For another thing, fundamentalists are accustomed to institutions in which personnel walk in lockstep. When the president expresses an opinion, he is assumed to be delivering the official view of his organization. Certainly disagreement would never be expressed in public. Indeed, in many fundamentalist circles it would be unthinkable for a president to expect and accept (let alone encourage) vigorous dissent within his staff or faculty. For ideas to be refined, however, they must also be graciously challenged.
What complicates this situation is that some of my opinions and even convictions are rarely held within mainstream fundamentalism. Some personnel at Central Seminary agree, while others think that I am simply stodgy. Outsiders, however, do not see this internal disagreement or the cordial ways in which it is argued. They assume that whatever I do or say must be the official position of the seminary, and that some sort of institutional power will be deployed to enforce conformity.
In short, I have discovered that the political dimension of fundamentalism dominates virtually every observation that a president offers. Contrary to popular opinion, there is a fundamentalist network. Maintaining one’s institution as a viable entity within that network involves keeping certain gears well lubricated, and disagreement is usually taken as an affront. The president of an agency like a seminary can hardly make a pronouncement or offer an observation that does not have political overtones.
This means that no one is less free to express an opinion than a seminary president. Many (perhaps most) fundamentalists cannot imagine a president whose overriding concern is simply to persuade others on the strength of ideas alone. This is especially a problem when that president’s ideas represent a deviation from (and therefore a threat to) their institutional ethos as they perceive it.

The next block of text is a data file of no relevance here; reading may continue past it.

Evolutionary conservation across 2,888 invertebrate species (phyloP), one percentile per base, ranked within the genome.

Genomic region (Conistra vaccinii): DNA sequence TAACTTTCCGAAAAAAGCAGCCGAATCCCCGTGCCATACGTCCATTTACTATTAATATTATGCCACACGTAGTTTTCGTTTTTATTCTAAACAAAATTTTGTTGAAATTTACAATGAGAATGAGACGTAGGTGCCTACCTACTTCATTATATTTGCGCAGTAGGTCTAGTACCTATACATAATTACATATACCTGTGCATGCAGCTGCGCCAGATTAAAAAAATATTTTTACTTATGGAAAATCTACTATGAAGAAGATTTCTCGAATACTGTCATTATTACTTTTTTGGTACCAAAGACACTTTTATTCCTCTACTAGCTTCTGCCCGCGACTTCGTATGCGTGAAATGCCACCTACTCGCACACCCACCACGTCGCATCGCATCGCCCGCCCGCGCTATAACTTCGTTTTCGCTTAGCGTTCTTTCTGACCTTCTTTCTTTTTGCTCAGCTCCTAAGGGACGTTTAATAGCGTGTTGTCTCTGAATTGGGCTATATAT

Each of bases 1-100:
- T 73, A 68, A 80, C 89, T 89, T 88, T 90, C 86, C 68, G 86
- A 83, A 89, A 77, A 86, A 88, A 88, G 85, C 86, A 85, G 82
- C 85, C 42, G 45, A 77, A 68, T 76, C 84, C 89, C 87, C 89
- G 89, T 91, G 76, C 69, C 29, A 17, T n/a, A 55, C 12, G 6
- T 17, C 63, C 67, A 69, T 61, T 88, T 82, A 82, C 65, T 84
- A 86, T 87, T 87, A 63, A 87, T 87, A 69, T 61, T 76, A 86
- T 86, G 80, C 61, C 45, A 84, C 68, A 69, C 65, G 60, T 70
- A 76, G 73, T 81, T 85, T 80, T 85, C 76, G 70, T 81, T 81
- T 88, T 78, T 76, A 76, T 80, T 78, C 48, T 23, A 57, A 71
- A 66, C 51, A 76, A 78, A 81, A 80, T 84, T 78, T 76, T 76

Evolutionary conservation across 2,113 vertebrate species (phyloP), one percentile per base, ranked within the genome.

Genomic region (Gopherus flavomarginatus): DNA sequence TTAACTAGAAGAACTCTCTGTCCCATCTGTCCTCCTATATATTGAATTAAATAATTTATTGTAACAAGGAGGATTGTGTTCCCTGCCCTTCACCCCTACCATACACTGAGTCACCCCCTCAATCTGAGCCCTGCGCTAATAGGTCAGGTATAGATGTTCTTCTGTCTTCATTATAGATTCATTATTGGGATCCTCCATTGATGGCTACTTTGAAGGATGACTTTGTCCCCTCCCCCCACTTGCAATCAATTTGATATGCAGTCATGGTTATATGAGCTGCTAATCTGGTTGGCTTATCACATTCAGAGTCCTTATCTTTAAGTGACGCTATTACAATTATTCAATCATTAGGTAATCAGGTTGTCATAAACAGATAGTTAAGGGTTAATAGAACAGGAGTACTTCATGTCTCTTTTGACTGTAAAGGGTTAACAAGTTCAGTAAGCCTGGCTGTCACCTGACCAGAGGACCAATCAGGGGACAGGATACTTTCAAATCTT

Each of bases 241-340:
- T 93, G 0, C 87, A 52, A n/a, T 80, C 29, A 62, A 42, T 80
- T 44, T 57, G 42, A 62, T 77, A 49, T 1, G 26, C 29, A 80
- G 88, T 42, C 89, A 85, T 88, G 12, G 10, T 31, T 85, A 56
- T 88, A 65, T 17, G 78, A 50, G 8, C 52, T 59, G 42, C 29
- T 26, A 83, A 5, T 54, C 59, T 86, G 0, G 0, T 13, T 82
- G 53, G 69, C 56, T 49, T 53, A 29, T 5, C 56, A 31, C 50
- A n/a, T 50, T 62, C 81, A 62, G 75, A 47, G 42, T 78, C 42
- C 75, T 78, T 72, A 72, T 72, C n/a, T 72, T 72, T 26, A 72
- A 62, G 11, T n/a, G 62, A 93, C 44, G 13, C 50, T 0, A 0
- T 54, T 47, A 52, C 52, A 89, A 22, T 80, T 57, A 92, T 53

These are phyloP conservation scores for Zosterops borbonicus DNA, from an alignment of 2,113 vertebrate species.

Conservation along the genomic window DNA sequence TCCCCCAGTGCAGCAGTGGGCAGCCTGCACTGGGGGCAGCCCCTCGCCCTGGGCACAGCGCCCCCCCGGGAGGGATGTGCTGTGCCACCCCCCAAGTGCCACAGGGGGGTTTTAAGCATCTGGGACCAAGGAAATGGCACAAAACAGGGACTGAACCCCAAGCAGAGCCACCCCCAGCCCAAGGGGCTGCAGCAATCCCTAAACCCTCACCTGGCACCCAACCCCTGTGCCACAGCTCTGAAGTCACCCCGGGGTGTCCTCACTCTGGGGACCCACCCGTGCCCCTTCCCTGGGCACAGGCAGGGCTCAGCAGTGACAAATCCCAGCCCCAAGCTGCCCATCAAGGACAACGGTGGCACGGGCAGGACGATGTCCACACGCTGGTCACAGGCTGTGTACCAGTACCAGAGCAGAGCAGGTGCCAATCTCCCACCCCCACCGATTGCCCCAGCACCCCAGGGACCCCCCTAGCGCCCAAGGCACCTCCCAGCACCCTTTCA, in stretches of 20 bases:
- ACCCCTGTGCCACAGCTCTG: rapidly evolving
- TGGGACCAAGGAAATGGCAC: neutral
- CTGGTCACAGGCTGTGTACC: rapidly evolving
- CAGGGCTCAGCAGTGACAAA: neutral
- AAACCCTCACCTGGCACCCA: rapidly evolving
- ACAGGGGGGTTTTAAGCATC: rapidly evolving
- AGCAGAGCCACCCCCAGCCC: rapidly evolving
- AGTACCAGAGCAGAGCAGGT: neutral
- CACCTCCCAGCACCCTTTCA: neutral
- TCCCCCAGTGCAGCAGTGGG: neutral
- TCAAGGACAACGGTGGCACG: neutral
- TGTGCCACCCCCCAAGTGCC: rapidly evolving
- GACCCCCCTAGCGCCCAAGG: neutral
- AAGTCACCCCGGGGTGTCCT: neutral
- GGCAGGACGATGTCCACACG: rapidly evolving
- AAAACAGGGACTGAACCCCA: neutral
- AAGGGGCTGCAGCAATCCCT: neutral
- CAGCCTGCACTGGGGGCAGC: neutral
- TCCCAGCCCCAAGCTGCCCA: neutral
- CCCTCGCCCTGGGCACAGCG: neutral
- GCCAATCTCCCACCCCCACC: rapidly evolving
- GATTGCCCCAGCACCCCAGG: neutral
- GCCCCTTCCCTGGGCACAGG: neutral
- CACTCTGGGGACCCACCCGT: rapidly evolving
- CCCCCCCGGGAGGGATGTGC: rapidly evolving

The fact is that I can say more, and risk less misunderstanding, as a research professor than as a president. The only power that I want is the power of instruction and persuasion, the power to make the truth evident. Die Wahrheit ist untödlich.
In short, there are books and articles that need to be written. God willing, I intend to write at least some of them. Some of the writing will be critical, but most of it will aim to articulate and defend the concerns that ought to propel us. My burden has resonated with the board of Central Seminary, and those good men have sacrificially created the opportunity for me to devote myself to teaching, reading, and writing. For their step of faith I am deeply grateful.
Ere the Blue Heavens Were Stretch’d Abroad
Isaac Watts (1674 –1748)
The deity and humanity of Christ. John i. 1-3, 14; Col. i.16.
Ere the blue heav’ns were stretch’d abroad,
From everlasting was the Word;
With God he was; the Word was God,
And must divinely be ador’d.
By his own power were all things made;
By him supported all things stand;
He is the whole creation’s head,
And angels fly at his command.
Ere sin was born, or Satan fell,
He led the host of morning stars;
(Thy generation who can tell,
Or count the number of thy years?)
But lo, he leaves those heavenly forms,
The Word descends and dwells in clay,
That he may hold converse with worms,
Dress’d in such feeble flesh as they.
Mortals with joy beheld his face,
Th’ eternal Father’s only Son;
How full of truth! how full of grace!
When thro’ his eyes the Godhead shone!
Archangels leave their high abode
To learn new mysteries here, and tell
The loves of our descending God,
The glories of Immanuel.